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Federal study recommends no changes to truck size and weight

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“The U.S. DOT’s Federal Highway Administration believes there’s no need to increase current truck size and weight limits on America’s highways. The administration, in technical reports issued Friday, June 5, says too many gaps exist in current data about safety and other factors to recommend any changes to current limits. OOIDA leadership is pleased with the results.

“Lawmakers periodically face lobbying efforts by large shippers and carriers to increase the size and weight of trucks on the nation’s highways. Those efforts face significant pushback from small-business truckers and various other groups including safety groups. 

“OOIDA’s position is that the current 80,000 pounds on five axles should continue to be frozen on interstates, taking into account that a number of states have allowed more weight on more axles since before the current freeze was implemented.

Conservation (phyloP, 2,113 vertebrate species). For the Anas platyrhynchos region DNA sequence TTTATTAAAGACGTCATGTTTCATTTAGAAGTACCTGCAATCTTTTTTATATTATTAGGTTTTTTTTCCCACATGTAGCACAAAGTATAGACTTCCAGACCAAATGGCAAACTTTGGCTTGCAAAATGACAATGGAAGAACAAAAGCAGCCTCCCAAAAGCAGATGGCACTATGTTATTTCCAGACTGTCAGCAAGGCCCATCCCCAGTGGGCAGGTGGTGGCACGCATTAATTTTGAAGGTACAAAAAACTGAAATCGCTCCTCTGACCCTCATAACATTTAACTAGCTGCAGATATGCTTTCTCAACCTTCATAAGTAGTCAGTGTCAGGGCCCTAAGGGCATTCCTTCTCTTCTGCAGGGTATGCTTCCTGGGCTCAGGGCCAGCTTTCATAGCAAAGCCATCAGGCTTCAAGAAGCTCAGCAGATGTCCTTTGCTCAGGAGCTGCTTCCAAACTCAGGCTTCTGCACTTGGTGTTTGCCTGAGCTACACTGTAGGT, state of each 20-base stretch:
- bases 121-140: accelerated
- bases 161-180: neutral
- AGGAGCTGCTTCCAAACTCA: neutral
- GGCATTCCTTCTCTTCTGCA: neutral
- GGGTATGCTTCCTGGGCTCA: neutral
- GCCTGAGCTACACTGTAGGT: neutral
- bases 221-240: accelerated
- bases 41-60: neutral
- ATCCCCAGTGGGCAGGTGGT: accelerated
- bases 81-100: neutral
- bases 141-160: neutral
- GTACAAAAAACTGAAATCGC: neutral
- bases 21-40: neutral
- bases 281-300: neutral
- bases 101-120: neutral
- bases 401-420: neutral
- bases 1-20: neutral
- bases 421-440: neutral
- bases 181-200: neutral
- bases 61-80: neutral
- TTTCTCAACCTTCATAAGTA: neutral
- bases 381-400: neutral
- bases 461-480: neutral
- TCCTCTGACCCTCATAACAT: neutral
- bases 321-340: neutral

“OOIDA Executive Vice President Todd Spencer says that an increase in the current limits would pose safety risks on the highways. 

“Adequately preparing drivers for the challenges of the job has never been a priority for federal agencies,” he said. “The absence of any kind of meaningful training regulations – couple that with an infrastructure that is in bad need of upgrades. The bigger and heavier argument is generally made by those doing the bidding for competitive reasons. As we know, any benefits that accrue never go to drivers or truck operators, yet everybody ends up paying the price for the increased cost that this kind of trucking generates.”

“Before undertaking the current study, the last time the Federal Highway Administration studied comprehensive truck sizes and weights was in 2000.”

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